As some of you may remember, I reported earlier about the group of Burlington-area activists who had held a sit-in/lock down at the offices of weapons contractor General Dynamics and the local State’s Attorney who had vowed to “put and end to civil disobedience in Chittenden County” through prosecuting them to the fullest.  Well a couple of days ago I got an email update which said, in part:

As many of you know, our sentence included “restitution” to General Dynamics for alleged overtime fees for security guards, along with a six month deferred sentence (probation), and 50 hours of community service.  (Two of the activists) refused to pay General Dynamics, and were cited for Violation of Probation.

At their Violation of Probation arraignment, the judge couldn’t find probable cause because of obscure wording in the statute that doesn’t recognize failure to pay restitution as a violation.  Despite this ruling, the judge was furious with the two for not paying and charged them with Criminal Contempt of Court.  Heading into their CoC hearing, which was August 4, the lone two of the original ten who had the time, energy, and willingness to fight on were fully expecting to be convicted to 6 months in jail without a jury trial, as is apparently fairly standard for such situations.  As the two said in the email:

(We) refused to pay because we felt that in doing so, we would be giving in to the very company we originally opposed, and would be violating our values in a fundamental way.  While we accept that our actions are accompanied by serious consequences, and made our decision with this knowledge, we think that the latest developments have shed light on some interesting aspects of the so-called “justice system”.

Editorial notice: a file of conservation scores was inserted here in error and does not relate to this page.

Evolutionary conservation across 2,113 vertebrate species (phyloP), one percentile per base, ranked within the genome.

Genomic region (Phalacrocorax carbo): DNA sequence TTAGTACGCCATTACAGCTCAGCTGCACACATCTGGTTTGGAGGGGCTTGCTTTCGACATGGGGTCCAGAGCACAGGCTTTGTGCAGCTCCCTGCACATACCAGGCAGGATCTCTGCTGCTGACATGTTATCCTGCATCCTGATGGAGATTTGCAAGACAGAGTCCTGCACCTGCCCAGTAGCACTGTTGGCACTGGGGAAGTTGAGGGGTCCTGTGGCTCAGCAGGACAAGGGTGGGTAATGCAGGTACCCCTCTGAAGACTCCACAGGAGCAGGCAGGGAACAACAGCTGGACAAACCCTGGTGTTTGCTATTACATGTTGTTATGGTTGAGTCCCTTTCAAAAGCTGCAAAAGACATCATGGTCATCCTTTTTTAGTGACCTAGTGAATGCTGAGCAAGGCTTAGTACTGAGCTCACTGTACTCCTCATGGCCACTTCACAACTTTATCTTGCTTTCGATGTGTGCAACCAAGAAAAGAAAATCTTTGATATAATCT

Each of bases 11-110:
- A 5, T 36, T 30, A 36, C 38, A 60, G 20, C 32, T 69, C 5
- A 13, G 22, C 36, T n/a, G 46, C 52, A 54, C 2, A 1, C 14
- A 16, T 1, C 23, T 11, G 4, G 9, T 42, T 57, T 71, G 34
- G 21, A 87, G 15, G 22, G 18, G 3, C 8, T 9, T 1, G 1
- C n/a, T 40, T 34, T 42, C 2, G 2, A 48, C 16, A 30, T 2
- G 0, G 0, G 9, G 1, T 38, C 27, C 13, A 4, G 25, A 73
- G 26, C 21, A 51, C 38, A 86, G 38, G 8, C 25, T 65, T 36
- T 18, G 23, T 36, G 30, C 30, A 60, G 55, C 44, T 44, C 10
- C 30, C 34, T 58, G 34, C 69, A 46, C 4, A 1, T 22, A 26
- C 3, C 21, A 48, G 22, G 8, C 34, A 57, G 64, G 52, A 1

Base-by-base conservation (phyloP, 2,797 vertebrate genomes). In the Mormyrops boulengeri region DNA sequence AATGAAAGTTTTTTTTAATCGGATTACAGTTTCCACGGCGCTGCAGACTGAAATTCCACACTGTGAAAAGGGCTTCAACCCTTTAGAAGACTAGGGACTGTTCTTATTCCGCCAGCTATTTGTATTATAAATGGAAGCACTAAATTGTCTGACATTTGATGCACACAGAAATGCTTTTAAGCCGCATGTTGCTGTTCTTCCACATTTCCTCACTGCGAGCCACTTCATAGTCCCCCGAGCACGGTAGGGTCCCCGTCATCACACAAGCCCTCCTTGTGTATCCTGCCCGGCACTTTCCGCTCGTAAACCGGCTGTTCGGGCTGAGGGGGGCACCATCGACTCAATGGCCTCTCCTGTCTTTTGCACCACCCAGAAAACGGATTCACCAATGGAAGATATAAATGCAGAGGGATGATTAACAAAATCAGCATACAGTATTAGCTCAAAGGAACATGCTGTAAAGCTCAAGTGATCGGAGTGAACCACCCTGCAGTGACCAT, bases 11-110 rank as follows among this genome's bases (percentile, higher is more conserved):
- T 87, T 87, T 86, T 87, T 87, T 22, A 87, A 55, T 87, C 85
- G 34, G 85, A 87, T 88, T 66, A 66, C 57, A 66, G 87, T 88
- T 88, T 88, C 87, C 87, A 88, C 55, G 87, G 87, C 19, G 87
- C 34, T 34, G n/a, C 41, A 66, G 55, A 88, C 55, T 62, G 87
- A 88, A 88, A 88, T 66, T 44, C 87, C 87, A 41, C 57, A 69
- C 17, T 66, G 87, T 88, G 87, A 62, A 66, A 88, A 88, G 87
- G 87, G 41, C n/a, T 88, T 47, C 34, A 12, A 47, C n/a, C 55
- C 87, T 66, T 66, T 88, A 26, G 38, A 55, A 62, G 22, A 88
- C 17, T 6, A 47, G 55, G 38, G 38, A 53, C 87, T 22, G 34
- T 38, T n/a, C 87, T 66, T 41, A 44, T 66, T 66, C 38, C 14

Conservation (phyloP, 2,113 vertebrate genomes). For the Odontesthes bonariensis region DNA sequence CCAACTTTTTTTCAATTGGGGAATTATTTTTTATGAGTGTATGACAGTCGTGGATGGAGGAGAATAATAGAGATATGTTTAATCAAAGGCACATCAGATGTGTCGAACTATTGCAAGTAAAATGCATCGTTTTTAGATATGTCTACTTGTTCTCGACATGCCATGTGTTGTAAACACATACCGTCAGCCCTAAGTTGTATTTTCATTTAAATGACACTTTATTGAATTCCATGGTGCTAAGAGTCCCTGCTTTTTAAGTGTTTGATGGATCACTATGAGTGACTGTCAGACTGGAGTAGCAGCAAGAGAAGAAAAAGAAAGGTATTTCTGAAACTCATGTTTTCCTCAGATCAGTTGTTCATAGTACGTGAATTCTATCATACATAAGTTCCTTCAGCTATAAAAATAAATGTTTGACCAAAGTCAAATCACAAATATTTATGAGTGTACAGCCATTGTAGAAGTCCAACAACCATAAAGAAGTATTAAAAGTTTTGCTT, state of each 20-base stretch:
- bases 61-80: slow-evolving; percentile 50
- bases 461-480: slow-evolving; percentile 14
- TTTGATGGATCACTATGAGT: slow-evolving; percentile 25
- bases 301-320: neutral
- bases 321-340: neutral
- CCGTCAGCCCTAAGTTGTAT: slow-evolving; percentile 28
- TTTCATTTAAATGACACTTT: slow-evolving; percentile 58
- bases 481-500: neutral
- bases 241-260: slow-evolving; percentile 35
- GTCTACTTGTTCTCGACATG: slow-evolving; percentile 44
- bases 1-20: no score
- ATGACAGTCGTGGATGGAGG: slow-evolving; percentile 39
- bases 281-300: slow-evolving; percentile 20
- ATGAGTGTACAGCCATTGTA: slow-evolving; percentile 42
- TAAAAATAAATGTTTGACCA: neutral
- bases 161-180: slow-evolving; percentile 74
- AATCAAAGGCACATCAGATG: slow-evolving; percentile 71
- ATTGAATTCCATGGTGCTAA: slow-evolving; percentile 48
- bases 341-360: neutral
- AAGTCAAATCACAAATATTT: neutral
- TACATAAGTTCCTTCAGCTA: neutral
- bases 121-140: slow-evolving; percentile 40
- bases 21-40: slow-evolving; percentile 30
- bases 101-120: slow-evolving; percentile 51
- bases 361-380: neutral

Now I’ve just received an entirely unexpected follow-up email:

Court went in a fairly surprising direction.  (We) went expecting and prepared to go to jail, and the judge made it known that she was not in favor of “letting us off the hook”.  TJ Donovan, (the same State’s Attorney who previously vowed to do away with civil disobedience in his district), argued in our favor, stating that he didn’t think it would be beneficial to give us a criminal record, and that although he disagreed withour methods, he thought that “sticking to our principles was commendable”.

In the end, the deal that was worked out has the two activists paying double the amount of money originally sought by General Dynamics to a charity that aids the families of armed service personnel, which the judge reluctantly agreed to.  As their email continued:

I feel I must give thanks where they are due, and say that TJ Donovan truly helped us out this time.  Hooray for fewer dollars going to General Dynamics!

Great news for these incredibly brave and principled activists, and good on TJ Donovan for doing the right thing.  Now, if we could just keep any more money from going to the manufacturing of weapons, and if we could just end the wars and the logic which require such weapons to be made….


 

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